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Property owners talk repercussions of NEXUS pipeline

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Tom West of Rittman points to some trees that will be taken down where the NEXUS pipeline will go on his property. ASHLEY FOX / GAZETTE

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Property owner Gary Adkins said he had a “two-word” reaction to the news Wednesday that the NEXUS Gas Transmission pipeline was one step closer to being constructed.

“Upset … angry,” Adkins said Thursday.

Adkins and his wife, Deb, have lived in their home on Eastern Road in Rittman for 22 years.

With the pipeline route proposed to be built within 100 feet of a back door of their home, Deb Adkins said her primary concern is the safety of her family.

She noted that Rittman, like other small towns in the area, rely on volunteer fire department services.

“If there is a fire or explosion, we’re just too close,” she said.

The Federal Energy Regulatory Commission on Wednesday released its final environmental impact statement.

The statement concluded that adverse environmental impacts can be “mitigated.”

The 541-page report will be used by FERC’s three commissioners as they make a final decision on whether construction may begin as planned in early 2017.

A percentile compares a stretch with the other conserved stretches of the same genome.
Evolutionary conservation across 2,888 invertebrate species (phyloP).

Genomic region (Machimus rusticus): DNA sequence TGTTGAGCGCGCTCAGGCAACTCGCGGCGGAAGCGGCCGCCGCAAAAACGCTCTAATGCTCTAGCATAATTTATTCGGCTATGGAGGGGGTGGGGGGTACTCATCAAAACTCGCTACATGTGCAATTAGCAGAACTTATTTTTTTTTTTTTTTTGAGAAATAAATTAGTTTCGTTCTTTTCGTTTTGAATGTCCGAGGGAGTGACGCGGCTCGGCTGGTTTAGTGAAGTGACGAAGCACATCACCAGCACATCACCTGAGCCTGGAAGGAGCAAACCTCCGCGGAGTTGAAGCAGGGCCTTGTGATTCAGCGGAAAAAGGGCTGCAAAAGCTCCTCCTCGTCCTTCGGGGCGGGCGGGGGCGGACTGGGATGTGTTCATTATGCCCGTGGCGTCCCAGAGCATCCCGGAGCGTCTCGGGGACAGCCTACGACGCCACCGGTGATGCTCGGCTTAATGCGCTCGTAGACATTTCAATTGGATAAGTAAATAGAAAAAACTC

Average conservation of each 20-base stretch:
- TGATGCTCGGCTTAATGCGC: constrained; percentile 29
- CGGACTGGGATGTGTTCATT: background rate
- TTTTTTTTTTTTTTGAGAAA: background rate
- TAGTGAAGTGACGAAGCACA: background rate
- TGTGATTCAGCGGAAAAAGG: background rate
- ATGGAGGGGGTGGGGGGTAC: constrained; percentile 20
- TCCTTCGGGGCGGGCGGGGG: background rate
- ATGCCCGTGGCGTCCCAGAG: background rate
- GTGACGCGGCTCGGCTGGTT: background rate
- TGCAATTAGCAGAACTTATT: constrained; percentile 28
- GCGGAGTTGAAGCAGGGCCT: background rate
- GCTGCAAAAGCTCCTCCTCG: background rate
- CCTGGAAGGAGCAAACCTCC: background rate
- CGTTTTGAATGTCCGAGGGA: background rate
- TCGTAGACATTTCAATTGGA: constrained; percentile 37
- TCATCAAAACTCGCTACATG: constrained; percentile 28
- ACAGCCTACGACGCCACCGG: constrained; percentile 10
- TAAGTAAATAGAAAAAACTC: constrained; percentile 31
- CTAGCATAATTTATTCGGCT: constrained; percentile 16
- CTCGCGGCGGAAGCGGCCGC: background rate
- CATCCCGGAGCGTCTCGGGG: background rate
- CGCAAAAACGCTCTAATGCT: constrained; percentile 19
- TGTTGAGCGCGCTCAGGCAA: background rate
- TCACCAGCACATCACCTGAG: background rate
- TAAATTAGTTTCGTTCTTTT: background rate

NEXUS officials told The Gazette on Wednesday in an email that they were pleased with the recommendation that the project proceed along a route originally proposed in 2014.

Gary Adkins, an Army helicopter pilot deployed to Afghanistan until recently, returned to find NEXUS survey stakes in the back yard.

His wife noted that the couple had hoped to retire in their home and that they looked forward to having grandchildren play in the back yard someday.

The Adkinses have lived at the 4.3-acre site for more than 20 years.

Gary Adkins said they do not raise animals as a business, but have chickens, dogs, cats and “a fish.”

He said the animals they have are “a hobby.”

“I do like to deer hunt on the property,” he said, “but that could be affected (by the construction).”

Another family who lives near the Adkinses’ property is Tom and Ruth West, whose land is also on the proposed route.

Tom West said Thursday he considered building his small horse farm a great achievement. West said his three children grew up on his land and 10 grandchildren spent summers horseback riding there.

“This was my dream,” he said. “We bought a piece of land in 1967 and started building in 1969.”

When FERC commissioners make their final decision, it is expected to be followed by further legal action from groups opposed to the project.

“I just don’t understand how they (regulators) can allow it so close to people’s homes,” Gary Adkins said.

In the aftermath of Wednesday’s recommendation, Gary Adkins was asked if he now considers it inevitable to negotiate an easement with NEXUS for the right to cross his land. “I get pretty stubborn sometimes,” he said. “I guess if they made an incredible offer …”

Gary Adkins said he believes legal challenges are still possible on whether pipeline meets eminent domain criteria “and that may delay (the beginning of construction) a little longer.

“I’m afraid of the future,” he said, adding there could come a time when “we’re not going to have a choice.”

Contact reporter Marina Malenic at (330) 721-4063 or nmalenic@medina-gazette.com.



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